Public WLAN market may become saturated

25 Apr 2003

Operators such as Eircom and O2 that are targeting hotels, rail stations, airports and other public places with ‘paid-for’ Wi-Fi services may eventually lose out to a growing community of locations offering free access to wireless local area networks (WLANs) as a ‘value-add’ service to their customers, a recent Ovum analysis has indicated.

Over the past couple of months, Eircom and O2 have begun rolling out paid-for WLAN services in a number of key hotels and public transport outlets, whereby business users can buy a coupon granting them hourly or daily access to broadband over the local WLAN.

However, Ovum indicates a growing number of facilities such as bars and coffee shops across Europe and the US are beginning to provide free broadband access over a WLAN as a ‘value add’ with the bonus that they can sell more coffee, beer or other services.

Ovum senior analyst, Richard Dineen, says: “For hotspots in bars or cafés, for example, the idea being that offering wireless internet services will encourage your customers to linger a little longer and order another beer or caramel frappuccino.

“There is a number of managed service providers that are targeting products and services specifically at this value-added PWLAN [public wireless local area network] segment. Some have even modelled opex (operational spend) in their brochures in language the hotspot owners can easily understand: “You can pay back your wireless LAN running costs by selling an extra three beers per day – that kind of thing,” he adds.

Such talk, Dineen says, has prompted fears amongst the ‘paid-for’ lobby that value-add public WLANs as well as community-based free networks will gradually become so pervasive and of sufficiently high quality that they will erode the coverage and service level benefits associated with paid-for services. “Ultimately, in this scenario, wireless LAN would become like air conditioning: lots of places have it, some places might occasionally gain additional custom because of it, but no one charges extra for it,” Dineen says.

“No one is concerned about the odd café or library offering its loyal patrons a free ride on the internet – it’s the prospect of whole sectors migrating en masse to the value-add model that’s got the paid-for guys worried. For example, if 50pc of all the hotels with PWLAN hotspots began to offer services free of charge it would become extremely difficult for the remaining 50pc that do charge to attract or retain customers. Slowly, due to this competitive pressure, all hotels would migrate to offering free public WLAN services. This might happen equally in airports or coffee shops,” Dineen warns.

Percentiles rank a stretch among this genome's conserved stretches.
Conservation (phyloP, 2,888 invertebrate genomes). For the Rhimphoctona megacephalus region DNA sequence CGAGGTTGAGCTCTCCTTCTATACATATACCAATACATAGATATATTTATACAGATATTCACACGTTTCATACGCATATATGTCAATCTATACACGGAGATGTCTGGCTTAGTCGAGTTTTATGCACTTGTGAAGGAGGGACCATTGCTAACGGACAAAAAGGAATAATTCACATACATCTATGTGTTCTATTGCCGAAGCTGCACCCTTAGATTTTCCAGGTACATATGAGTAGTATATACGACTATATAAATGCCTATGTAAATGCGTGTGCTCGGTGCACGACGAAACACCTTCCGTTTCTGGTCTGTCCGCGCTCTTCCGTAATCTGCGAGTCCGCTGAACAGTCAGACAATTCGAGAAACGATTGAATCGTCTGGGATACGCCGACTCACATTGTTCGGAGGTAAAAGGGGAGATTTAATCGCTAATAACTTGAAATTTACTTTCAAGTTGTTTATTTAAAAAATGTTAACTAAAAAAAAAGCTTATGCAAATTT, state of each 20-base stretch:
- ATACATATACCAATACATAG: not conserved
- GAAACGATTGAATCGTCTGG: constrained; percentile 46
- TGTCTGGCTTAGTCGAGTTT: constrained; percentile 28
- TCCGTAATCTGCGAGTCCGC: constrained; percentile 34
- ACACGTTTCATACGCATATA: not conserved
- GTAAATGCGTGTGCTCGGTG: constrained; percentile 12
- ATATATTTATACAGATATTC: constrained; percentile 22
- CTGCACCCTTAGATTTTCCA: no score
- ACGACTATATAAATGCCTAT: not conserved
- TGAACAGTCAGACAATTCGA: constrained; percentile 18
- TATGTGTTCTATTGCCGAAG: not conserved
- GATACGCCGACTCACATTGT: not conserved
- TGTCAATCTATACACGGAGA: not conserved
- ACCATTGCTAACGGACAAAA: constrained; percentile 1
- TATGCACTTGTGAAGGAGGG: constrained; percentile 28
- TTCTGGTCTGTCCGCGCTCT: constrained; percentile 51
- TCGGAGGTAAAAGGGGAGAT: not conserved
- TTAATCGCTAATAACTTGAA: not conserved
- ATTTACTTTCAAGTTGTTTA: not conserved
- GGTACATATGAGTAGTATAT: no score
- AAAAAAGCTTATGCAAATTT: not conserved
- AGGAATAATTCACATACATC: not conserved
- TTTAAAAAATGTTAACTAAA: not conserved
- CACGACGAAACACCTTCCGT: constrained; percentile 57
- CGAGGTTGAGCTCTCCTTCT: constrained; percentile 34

However, Dineen is sceptical about the overall threat to telcos offering paid-for services, in that cafes, pubs and hotels ultimately are not telecom companies and may not see the ultimate benefit as clearly.

“Offering charge-free services will simplify the network design, installation and management task and its associated costs. However, it does not alter the fact that premises owners are not telecoms service providers – network management and maintenance lies way outside their core competence and must be paid-for from a third party. And remember that fat pipe to the internet doesn’t come cheaply either.

“Besides, why would an airport, hotel or coffee shop turn down the opportunity to make money? No other telecommunications services are offered to users free of charge. Dial-up PSTN [public switched telephone network] or Ethernet from hotel rooms, DSL [digital subscriber line] access from airport business centres and even in airline club lounges are all invariably provided as chargeable services, so why should wireless LAN be any different? No reason.

“These businesses are not philanthropic organisations – they are there to make money and which businesses, if offered the chance of an additional revenue stream (and in time, a potentially lucrative one), would turn it down? Very few,” Dineen concluded.

By John Kennedy